BY: MELISSA PERALTA
The instant messaging platform Discord has quickly grown in use in academic environments, including Cypress College since classes have gone online, due strongly in part to its familiarity among students as well as its simplicity of use.
As the world ground to a halt in early 2020 as a result of the COVID-19 pandemic, more than ever people searched for ways to connect, often gravitating towards the internet. Academia was no different, as classes continued through online services like Zoom, Canvas, and Blackboard. Because of the total transition to online classes, students were often left without ways to interact with their peers.
Discord, released in 2015, was created by Jason Citron and Stan Vishnevskiy as a way of connecting online gamers. As said on their website, the technology at the time for the concept was “slow, unreliable, and complex,” so the founders wanted to make something better.
Discord features text and voice chat, as well as video chat. Users have the ability to create servers that can house different chat rooms and channels, all according to the creator’s wishes. The platform quickly grew in popularity, and as stated in their about section, they now have over 150 million monthly active users, and 19 million active servers weekly.
On the college resource page of the Discord website, it is stated that over 200 colleges and universities use Discord, such as the University of Texas Dallas, Rutgers University, and Humboldt University. Cypress College students employ its use as well.
Many classes at Cypress College still currently meet on Zoom, despite there being a number of in-person classes offered. This makes socializing, as well as overall communicating with peers, much more difficult. The use of Discord helps students make up for the loss in face-to-face contact.
Saif Majali, a Cypress College Computer Science major, whose classes only meet online, said, “It’s been a huge help because otherwise, we would only be able to meet with our groups in class, so it made online learning so much more simple.”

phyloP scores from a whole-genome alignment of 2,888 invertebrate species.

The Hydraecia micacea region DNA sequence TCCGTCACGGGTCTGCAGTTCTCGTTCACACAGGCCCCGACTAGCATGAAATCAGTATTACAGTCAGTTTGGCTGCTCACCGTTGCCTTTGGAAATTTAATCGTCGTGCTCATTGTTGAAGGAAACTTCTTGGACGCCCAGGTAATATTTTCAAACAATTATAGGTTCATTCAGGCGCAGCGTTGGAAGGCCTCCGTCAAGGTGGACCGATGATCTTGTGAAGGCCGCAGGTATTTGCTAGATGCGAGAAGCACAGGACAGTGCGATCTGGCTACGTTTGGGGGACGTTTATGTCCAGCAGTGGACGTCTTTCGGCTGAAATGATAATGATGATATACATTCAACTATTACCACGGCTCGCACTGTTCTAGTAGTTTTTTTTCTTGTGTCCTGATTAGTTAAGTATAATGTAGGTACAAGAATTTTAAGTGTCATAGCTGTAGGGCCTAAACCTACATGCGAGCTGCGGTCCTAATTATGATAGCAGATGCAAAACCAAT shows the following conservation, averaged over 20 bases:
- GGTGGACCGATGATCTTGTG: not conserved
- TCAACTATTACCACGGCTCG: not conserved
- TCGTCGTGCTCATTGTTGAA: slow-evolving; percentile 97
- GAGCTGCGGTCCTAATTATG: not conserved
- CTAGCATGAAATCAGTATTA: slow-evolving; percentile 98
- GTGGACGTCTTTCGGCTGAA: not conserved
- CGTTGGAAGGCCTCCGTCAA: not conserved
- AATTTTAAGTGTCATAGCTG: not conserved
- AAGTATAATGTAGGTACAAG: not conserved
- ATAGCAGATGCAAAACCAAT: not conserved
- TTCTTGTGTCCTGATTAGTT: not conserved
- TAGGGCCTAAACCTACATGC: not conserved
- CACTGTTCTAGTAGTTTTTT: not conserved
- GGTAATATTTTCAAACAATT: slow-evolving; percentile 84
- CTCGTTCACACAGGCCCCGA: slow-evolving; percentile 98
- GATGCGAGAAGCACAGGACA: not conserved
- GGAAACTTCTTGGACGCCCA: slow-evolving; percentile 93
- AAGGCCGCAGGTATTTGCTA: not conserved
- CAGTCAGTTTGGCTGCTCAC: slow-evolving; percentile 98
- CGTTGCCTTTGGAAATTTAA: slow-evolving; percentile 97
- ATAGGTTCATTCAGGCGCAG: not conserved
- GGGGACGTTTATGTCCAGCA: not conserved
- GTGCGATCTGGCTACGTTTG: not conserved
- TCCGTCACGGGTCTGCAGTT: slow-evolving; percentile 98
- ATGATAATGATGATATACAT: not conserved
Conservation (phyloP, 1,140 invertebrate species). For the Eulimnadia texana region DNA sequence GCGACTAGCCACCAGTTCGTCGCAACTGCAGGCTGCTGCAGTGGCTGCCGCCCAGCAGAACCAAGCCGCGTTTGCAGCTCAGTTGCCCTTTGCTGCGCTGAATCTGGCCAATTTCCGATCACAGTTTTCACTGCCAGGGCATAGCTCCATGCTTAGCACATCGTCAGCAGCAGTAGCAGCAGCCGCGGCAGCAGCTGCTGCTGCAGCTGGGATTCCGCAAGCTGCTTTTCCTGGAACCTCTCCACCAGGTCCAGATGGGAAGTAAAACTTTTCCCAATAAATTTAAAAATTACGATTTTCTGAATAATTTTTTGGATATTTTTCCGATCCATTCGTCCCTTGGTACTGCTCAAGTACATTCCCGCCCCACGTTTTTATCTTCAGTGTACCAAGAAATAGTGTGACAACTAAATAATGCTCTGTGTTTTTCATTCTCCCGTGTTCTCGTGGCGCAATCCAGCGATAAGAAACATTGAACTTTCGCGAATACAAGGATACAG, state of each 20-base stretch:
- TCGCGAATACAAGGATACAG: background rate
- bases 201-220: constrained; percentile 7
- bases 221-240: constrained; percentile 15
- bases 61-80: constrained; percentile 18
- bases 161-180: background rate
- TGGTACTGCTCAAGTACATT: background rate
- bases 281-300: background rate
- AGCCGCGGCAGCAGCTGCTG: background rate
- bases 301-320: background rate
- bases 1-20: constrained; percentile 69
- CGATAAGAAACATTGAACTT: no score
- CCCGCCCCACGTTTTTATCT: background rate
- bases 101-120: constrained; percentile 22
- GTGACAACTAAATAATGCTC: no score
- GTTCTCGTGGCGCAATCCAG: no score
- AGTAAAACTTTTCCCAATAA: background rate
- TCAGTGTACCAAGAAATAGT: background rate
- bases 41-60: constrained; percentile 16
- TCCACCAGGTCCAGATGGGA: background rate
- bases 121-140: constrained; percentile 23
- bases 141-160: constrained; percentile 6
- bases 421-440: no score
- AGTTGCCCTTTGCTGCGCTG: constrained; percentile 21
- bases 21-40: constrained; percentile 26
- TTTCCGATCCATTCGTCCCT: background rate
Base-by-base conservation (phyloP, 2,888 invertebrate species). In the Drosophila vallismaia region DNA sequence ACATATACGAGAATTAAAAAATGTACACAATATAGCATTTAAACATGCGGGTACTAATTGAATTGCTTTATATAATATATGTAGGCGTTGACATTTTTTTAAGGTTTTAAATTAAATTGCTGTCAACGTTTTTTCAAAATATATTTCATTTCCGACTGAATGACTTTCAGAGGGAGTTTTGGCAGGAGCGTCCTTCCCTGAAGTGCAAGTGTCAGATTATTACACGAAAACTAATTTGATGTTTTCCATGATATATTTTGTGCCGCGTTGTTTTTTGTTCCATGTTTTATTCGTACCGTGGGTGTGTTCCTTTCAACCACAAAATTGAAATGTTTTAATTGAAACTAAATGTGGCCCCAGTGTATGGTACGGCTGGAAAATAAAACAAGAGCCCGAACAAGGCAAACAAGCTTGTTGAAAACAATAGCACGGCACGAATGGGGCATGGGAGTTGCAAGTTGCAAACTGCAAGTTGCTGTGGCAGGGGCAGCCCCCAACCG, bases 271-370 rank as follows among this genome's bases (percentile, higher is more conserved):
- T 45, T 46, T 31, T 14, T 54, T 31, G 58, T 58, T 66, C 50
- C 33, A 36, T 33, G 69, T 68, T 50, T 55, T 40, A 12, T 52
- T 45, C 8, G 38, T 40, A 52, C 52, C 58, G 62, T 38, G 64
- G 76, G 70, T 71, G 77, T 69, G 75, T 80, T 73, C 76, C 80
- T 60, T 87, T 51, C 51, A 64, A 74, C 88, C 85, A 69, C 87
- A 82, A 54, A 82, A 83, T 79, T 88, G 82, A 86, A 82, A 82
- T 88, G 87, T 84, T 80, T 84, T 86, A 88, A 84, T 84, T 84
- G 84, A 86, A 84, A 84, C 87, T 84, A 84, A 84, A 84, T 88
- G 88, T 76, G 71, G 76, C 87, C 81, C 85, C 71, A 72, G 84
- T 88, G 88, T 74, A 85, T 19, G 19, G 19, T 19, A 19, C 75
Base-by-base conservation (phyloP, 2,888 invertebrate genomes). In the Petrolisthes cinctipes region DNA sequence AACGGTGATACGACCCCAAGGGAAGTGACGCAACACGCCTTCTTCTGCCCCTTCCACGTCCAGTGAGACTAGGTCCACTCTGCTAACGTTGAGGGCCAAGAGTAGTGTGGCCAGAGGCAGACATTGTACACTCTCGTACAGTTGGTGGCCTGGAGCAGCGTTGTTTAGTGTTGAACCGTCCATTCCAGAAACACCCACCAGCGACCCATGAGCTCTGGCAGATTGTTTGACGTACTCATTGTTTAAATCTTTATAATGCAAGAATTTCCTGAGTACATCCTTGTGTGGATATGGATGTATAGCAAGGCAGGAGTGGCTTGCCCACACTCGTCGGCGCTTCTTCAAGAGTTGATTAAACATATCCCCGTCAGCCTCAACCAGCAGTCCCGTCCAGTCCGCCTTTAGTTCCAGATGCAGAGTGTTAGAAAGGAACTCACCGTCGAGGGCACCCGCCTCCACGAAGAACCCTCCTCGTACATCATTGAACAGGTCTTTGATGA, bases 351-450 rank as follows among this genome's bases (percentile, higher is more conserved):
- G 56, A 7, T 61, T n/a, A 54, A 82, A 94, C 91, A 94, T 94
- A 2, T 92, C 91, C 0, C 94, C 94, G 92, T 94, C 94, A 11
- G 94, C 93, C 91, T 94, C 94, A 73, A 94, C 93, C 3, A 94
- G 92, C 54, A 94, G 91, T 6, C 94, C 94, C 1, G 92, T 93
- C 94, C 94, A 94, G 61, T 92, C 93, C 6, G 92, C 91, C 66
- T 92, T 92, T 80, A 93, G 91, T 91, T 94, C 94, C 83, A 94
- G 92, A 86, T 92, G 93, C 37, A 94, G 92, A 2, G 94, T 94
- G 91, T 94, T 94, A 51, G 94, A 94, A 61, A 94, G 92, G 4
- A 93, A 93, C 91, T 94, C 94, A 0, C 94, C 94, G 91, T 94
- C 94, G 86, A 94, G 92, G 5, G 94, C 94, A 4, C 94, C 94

Although Canvas makes it possible for students to communicate through their internal messaging system, some students prefer the familiarity and informal nature Discord offers.
Radiology major Mia Sandoval said, “I think that Discord makes it easy to communicate with others rather than social media or the Canvas messaging system.”
The Canvas messaging system resembles that of a typical e-mailing system. Users can generate new messages to be sent to a single person or multiple people on their contact list, which consists of their current and former classmates and teachers.
Discord works more similarly to a chatroom, in which users can send messages within a contained group chat without having to draft a new, contained message each time. All messages are easily available to view without leaving the space to draft new messages. Students often prefer this for interpersonal communication with their peers.
Discord has also noticed students’ growing usage of the platform. Recently, Discord has begun to roll out a new feature called Student Hubs. Through the Student Hub, students can connect with servers used by their classmates by inputting their student email addresses into the Student Hub landing page. There are a limited number of schools with access to this feature, and while Cypress College is not currently included in this list, students are free to put themselves on the waitlist.
BY: MELISSA PERALTA